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Rural Roads Produce The Most Fatalities

In a report published by NPR using NHTSA data, rural roads are shown to have the highest number of fatal car and truck crashes despite the fact that less people live in rural areas.

In 2008, 56 percent of fatal crashes happened on rural roads despite only 23 percent of the country’s population living in rural areas. The report goes on to say that the numbers vary by state and in some areas over 90 percent of highway fatalities are on rural roads.

Urban areas have more people and their residents also drive more, but despite all these factors that should contribute to urban accidents, urban drivers are half as likely to die in a car or truck crash here in Missouri or around the country.

Some reasons for this discrepancy are obvious, while others may not immediately come to mind. Drivers are usually traveling faster on rural roads. Rural roads are also narrower and may lack some modern safety improvements that have been installed on major interstates that run through cities. Tractor trailer crashes are more more deadly as large trucks are forced to share these smaller roads with passenger cars. Rural drivers are also more likely to drive without wearing a seat belt and are more likely to be involved in a drunk driving crash.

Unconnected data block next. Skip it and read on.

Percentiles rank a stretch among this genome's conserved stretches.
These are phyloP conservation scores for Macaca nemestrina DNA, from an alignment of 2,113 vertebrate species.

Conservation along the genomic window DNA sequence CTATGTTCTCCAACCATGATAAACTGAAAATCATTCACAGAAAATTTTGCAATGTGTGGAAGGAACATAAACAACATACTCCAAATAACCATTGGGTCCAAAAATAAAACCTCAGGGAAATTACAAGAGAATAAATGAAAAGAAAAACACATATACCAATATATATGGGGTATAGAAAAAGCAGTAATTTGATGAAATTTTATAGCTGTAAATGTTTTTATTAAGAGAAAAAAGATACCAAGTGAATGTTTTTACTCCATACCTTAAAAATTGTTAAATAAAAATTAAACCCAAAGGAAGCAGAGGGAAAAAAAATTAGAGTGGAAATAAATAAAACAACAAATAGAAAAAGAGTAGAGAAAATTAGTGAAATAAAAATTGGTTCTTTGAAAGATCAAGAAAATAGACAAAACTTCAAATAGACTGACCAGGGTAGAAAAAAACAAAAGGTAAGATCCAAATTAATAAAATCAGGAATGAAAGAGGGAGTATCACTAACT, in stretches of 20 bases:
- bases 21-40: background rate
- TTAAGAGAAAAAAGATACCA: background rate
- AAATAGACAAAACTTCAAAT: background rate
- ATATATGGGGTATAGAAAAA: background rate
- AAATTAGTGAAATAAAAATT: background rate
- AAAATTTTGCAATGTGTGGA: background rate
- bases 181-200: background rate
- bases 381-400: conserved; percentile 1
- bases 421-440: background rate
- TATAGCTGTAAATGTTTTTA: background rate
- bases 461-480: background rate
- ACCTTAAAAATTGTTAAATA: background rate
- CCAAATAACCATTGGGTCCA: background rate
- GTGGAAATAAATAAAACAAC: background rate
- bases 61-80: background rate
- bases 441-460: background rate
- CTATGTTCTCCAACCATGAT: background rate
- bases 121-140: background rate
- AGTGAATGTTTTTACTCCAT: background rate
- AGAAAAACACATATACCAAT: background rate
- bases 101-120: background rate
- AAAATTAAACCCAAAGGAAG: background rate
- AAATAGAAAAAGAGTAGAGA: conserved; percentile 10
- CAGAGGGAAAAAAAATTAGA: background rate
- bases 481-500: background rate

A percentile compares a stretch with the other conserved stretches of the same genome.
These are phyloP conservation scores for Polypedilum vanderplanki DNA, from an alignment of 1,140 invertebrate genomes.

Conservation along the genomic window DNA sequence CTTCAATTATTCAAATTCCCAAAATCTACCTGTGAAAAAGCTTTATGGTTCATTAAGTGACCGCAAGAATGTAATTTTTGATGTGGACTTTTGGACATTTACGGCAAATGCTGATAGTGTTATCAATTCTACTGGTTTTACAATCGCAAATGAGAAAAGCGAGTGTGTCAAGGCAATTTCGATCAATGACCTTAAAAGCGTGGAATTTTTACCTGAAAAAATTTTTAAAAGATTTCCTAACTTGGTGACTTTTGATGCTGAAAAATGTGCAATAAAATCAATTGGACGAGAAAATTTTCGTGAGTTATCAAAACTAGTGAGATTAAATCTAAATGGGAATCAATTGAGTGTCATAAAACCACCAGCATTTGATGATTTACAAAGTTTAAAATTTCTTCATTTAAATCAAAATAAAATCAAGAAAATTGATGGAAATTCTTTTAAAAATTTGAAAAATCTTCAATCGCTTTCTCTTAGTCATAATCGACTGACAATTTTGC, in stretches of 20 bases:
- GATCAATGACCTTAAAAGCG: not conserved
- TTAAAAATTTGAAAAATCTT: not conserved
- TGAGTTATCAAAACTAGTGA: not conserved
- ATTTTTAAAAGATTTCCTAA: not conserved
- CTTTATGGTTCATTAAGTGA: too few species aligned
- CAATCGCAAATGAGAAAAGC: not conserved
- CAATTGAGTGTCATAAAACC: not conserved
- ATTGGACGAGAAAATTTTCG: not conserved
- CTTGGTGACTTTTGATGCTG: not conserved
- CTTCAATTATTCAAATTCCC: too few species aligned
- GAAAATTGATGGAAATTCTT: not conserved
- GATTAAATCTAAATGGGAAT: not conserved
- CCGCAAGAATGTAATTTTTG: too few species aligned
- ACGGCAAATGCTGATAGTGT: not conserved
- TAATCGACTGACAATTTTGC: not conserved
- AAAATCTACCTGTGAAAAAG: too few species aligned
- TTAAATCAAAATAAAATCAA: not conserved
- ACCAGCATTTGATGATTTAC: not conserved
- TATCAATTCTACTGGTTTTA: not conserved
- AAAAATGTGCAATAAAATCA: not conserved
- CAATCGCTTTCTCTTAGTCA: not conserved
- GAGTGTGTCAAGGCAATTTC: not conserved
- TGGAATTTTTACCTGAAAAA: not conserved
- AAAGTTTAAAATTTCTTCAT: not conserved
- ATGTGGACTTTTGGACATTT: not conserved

Still, despite all these factors, driver error is the cause of most accidents. There’s just less room for error on these more dangerous roads. Car and truck drivers that drive negligently must be held responsible if they cause an accident no matter where the crash occurs.

If you or someone in your family is involved in a crash caused by another driver, contact a Missouri car and truck accident lawyer to discuss your rights as an accident victim. You should also consult an attorney if you feel the accident was the result of a dangerous road condition that should have been addressed by transportation officials.